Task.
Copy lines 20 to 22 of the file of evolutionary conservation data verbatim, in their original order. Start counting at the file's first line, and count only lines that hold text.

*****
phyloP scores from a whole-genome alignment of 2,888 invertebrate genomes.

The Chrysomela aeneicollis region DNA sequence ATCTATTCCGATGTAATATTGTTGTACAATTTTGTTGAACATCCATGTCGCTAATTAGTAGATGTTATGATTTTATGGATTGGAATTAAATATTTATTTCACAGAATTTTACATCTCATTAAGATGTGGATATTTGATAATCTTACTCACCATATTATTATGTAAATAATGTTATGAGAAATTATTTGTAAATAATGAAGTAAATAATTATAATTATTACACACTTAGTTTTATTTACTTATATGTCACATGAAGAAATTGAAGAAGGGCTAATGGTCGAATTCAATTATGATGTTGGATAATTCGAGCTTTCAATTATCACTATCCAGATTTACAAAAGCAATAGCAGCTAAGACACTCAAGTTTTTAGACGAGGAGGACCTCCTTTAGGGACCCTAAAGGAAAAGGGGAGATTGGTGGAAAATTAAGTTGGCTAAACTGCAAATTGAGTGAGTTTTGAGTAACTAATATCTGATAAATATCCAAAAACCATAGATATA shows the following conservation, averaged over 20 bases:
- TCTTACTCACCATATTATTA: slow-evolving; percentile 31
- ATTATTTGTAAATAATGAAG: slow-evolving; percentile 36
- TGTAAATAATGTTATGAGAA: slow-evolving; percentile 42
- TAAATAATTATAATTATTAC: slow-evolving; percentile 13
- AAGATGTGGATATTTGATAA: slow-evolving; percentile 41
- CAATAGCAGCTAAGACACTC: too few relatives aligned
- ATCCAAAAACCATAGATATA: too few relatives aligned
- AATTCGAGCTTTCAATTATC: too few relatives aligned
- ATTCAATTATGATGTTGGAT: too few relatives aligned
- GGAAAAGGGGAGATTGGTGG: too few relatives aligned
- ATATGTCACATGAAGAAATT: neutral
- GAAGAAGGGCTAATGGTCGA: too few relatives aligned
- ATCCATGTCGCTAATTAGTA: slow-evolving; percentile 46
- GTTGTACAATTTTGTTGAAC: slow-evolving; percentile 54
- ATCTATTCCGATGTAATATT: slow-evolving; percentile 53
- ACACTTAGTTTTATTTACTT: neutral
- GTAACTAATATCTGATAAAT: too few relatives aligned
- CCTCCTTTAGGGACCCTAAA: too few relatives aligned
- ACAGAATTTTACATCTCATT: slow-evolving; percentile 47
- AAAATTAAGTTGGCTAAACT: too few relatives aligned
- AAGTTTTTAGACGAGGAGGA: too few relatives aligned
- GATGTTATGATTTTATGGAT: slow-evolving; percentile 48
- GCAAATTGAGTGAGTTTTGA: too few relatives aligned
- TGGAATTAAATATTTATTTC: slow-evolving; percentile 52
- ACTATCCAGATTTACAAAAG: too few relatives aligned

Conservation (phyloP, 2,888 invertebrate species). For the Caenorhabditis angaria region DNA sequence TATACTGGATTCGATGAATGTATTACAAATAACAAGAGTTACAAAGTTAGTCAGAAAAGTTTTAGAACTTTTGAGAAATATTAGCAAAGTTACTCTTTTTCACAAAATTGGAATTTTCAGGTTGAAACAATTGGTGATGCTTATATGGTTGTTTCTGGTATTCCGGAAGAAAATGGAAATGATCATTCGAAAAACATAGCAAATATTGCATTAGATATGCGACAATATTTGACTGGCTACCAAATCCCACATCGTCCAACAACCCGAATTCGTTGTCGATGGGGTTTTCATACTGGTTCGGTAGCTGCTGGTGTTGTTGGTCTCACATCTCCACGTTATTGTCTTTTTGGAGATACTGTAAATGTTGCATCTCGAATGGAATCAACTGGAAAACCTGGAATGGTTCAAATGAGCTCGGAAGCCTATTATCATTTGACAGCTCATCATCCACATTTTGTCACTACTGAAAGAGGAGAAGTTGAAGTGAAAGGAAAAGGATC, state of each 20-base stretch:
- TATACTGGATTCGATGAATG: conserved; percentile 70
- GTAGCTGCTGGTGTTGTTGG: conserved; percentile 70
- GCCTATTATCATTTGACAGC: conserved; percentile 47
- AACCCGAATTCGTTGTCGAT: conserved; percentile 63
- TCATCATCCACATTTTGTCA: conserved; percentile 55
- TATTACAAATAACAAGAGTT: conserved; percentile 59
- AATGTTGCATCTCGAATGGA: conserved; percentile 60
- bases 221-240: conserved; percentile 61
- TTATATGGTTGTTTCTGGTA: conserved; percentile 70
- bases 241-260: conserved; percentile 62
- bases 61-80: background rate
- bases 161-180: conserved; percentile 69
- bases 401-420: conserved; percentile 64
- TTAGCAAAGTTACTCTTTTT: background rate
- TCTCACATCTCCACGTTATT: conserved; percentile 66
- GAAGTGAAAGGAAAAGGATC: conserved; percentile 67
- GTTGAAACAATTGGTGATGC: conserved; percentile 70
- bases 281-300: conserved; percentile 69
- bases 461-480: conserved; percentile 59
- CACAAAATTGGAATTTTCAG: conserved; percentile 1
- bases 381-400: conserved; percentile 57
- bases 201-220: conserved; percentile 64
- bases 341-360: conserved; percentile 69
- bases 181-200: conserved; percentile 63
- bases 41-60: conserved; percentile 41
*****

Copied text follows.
- CCTCCTTTAGGGACCCTAAA: too few relatives aligned
- ACAGAATTTTACATCTCATT: slow-evolving; percentile 47
- AAAATTAAGTTGGCTAAACT: too few relatives aligned